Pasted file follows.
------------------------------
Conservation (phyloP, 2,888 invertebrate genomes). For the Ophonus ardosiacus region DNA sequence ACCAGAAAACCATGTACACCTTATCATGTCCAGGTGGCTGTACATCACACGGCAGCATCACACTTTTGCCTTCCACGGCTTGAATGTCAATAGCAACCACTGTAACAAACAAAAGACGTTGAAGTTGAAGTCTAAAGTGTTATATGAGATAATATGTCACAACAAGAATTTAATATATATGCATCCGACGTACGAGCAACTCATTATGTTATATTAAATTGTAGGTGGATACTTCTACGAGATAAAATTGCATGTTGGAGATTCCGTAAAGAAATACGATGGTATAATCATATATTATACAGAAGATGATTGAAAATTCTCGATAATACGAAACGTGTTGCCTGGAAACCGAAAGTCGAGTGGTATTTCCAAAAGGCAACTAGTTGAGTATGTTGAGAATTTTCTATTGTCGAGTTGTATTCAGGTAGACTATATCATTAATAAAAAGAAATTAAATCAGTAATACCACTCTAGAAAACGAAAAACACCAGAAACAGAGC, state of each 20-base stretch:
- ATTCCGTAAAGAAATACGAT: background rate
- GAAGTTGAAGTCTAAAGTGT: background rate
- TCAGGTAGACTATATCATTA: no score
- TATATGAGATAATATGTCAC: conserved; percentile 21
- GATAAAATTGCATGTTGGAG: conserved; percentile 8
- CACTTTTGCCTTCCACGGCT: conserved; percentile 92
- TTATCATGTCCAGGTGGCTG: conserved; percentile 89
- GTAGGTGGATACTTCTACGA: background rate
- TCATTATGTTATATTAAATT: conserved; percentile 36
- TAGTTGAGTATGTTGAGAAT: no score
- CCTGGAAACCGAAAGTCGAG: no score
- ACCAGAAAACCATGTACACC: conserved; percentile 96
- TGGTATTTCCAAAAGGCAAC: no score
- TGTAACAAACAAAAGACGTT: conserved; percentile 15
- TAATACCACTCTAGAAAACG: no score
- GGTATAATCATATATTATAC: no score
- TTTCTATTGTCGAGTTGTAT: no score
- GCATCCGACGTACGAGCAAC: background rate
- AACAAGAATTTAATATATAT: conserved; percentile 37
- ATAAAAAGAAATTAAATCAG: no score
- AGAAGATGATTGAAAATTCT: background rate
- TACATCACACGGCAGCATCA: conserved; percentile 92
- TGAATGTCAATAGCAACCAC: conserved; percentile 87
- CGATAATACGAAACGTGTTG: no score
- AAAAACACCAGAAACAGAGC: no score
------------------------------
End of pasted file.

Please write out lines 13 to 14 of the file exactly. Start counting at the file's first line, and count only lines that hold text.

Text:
- ACCAGAAAACCATGTACACC: conserved; percentile 96
- TGGTATTTCCAAAAGGCAAC: no score